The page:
At this point, the synod petitioned king Theodoric once again, asking permission to dissolve the meeting and return home. Theodoric replied, in a letter dated 1 October, that they must see the matter to a conclusion. So the bishops assembled once again on 23 October 502 at a place known as Palma, and after reviewing the events of the previous two sessions decided that since the pope was the successor of Saint Peter, they could not pass judgment on him, and left the matter to God to decide. All who had abandoned communion with him were urged to reconcile with him, and that any clergy who celebrated mass in Rome without his consent in the future should be punished as a schismatic. The resolutions were signed by 76 bishops, led by Laurentius of Milan and Peter of Ravenna.
Despite the outcome of the synod, Laurentius returned to Rome, and for the next four years, according to the "Laurentian Fragment", he held its churches and ruled as pope with the support of the senator Festus. The struggle between the two factions was carried out on two fronts. One was through mob violence committed by supporters of each religious camp, and it is vividly described in the Liber Pontificalis. The other was through diplomacy, which produced a sheaf of forged documents, the so-called "Symmachean forgeries", of judgments in ecclesiastical law to support Symmachus' claim that as pope he could not be called to account. A more productive achievement on the diplomatic front was to convince king Theodoric to intervene, conducted chiefly by two non-Roman supporters, the Milanese deacon Ennodius and the exiled deacon Dioscorus. At last Theodoric withdrew his support of Laurentius in 506, instructing Festus to hand over the Roman churches to Symmachus.
In 513, Caesarius, bishop of Arles, visited Symmachus while being detained in Italy. This meeting led to Caesarius' receiving a pallium. Based on this introduction, Caesarius later wrote to Symmachus for help with establishing his authority, which Symmachus eagerly gave, according to William Klingshirn, "to gather outside support for his primacy."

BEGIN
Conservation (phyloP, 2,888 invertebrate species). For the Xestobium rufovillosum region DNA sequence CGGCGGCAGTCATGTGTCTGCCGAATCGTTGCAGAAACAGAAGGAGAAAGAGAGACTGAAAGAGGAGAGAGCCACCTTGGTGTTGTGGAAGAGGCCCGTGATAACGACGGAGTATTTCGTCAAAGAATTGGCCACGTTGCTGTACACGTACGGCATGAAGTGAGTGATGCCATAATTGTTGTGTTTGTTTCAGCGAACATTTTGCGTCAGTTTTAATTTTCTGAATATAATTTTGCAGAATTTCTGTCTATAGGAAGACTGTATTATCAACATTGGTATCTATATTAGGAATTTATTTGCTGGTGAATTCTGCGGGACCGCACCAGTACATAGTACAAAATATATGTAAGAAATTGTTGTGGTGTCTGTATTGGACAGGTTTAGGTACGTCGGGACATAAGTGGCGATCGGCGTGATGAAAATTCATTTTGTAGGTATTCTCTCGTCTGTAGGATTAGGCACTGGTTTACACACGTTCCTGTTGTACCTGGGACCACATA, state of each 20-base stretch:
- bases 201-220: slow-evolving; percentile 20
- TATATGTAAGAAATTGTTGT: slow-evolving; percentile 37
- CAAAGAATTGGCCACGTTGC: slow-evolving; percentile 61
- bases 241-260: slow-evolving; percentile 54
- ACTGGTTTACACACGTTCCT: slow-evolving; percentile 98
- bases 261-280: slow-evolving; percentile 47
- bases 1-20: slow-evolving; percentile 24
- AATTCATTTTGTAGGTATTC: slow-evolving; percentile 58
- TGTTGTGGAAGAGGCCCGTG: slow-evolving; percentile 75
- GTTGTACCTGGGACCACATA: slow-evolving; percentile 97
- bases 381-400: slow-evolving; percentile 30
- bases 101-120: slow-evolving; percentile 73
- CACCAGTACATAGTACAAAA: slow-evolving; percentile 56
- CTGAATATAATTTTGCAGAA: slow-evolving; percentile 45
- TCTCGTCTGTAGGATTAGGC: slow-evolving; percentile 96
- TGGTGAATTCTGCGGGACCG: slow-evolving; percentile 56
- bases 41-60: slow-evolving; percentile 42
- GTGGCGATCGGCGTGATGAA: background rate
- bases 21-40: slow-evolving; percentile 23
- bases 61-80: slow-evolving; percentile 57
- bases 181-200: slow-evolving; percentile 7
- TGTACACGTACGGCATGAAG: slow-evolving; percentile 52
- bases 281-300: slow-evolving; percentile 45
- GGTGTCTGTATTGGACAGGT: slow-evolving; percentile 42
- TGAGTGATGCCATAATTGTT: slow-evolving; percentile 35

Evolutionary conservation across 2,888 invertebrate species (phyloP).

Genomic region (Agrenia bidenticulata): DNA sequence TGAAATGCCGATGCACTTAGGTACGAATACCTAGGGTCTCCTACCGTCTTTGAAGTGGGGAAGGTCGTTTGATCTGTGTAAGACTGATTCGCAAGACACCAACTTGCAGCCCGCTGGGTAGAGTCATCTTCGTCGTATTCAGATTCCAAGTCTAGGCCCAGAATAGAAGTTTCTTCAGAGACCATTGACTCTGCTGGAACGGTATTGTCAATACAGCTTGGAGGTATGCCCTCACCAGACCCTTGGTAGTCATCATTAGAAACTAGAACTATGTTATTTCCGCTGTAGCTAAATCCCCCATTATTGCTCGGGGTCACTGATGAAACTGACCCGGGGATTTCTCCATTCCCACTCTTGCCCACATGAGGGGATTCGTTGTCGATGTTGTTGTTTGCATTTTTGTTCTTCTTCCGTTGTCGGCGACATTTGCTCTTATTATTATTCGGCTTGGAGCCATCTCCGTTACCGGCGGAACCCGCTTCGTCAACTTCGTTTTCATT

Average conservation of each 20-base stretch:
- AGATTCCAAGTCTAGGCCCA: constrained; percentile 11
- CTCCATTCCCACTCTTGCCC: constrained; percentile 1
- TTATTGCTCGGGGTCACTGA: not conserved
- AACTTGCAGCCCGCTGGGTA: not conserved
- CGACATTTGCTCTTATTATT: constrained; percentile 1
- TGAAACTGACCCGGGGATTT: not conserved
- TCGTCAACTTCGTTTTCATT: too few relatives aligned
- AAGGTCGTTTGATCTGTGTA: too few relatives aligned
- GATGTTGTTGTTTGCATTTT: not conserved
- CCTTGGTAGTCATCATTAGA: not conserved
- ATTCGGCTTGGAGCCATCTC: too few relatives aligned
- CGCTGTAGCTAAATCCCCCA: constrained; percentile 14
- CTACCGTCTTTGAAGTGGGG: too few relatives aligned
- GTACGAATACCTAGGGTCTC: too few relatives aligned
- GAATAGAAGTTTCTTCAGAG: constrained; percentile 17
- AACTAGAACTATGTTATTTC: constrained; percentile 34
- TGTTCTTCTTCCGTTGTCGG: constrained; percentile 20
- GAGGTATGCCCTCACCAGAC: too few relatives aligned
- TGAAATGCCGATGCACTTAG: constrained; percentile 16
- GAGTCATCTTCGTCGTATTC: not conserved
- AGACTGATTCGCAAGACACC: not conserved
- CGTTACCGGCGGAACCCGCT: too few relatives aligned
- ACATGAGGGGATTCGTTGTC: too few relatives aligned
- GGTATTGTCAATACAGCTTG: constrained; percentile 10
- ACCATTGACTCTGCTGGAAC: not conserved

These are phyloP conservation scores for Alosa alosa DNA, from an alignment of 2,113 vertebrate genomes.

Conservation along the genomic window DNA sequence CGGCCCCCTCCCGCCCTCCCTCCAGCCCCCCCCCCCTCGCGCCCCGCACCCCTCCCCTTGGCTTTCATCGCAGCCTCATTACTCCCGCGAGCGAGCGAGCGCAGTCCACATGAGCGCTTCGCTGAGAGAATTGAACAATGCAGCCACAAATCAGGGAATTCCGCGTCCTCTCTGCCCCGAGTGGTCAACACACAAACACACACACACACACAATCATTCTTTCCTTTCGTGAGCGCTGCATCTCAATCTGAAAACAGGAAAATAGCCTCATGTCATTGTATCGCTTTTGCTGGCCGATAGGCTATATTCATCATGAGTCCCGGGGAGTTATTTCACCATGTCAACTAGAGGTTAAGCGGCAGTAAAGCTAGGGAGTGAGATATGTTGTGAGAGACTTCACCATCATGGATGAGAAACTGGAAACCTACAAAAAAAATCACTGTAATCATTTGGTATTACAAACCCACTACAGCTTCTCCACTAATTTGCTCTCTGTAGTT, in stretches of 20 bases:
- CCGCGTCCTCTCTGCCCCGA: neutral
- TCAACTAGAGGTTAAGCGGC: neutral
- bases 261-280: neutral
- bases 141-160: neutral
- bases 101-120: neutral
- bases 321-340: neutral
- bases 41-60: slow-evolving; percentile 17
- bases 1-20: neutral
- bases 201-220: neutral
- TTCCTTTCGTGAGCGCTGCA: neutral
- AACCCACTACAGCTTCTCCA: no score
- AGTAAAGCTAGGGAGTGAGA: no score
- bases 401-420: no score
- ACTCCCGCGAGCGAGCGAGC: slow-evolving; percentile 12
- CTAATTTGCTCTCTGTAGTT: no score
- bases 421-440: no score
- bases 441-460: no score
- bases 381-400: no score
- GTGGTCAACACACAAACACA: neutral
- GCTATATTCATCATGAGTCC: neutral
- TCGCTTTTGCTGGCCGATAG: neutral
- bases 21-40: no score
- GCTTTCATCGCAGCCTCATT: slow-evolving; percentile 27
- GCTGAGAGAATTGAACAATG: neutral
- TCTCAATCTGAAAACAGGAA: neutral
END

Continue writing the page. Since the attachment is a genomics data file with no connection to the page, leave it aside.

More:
Pope Symmachus provided money and clothing to the Catholic bishops of Africa and Sardinia who had been exiled by the rulers of the Arian Vandals. He also ransomed prisoners from upper Italy, and gave them gifts of aid.
- Kirsch, Johann Peter (1913). Catholic Encyclopedia. New York: Robert Appleton Company.<templatestyles src="Module:Citation/CS1/styles.css"></templatestyles>. In Herbermann, Charles (ed.).
- Richards notes that of the 17 Popes between 483 and 604, seven were certainly or likely members of Roman aristocratic families, and three more had provincial aristocratic origins. The Popes and the Papacy in the Early Middle Ages (London: Routledge and Kegan Paul, 1979), p. 243.
- The Book of Pontiffs (Liber Pontificalis), translated with introduction by Raymond Davies (Liverpool: University Press, 1989), pp. 43f
- Davies (trans.), Book of Pontiffs, p. 97
- Richards, Popes and the papacy, pp. 70f
- Davies (trans.), Book of Pontiffs, pp. 44, 97
- The "Laurentian Fragment" states that, while walking along the seashore, he saw the woman with whom he was accused of committing sin. Davies (trans.), Book of Pontiffs, p. 98
- Richards, Popes and the papacy, p. 71
- Richards, Popes and the papacy, p. 72
- Richards, Popes and the papacy, p. 73
- Davies (trans.), Book of Pontiffs, p. 98
- Richards, Popes and the papacy, p. 75
- Richards, Popes and the papacy, pp. 81f
- Richards, Popes and the papacy, p. 76
- Klingshirn, Casesarius of Arles: Life, Testament, Letters (Liverpool: University Press, 1994), pp. 30, 86f. Several letters between the two survive, which Klingshirn has translated, pp. 88–94.
- Davies (trans.), Book of Pontiffs, p. 46
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- Chisholm, Hugh, ed. (1911). . Encyclopædia Britannica. 26 (11th ed.). Cambridge University Press.<templatestyles src="Module:Citation/CS1/styles.css"></templatestyles>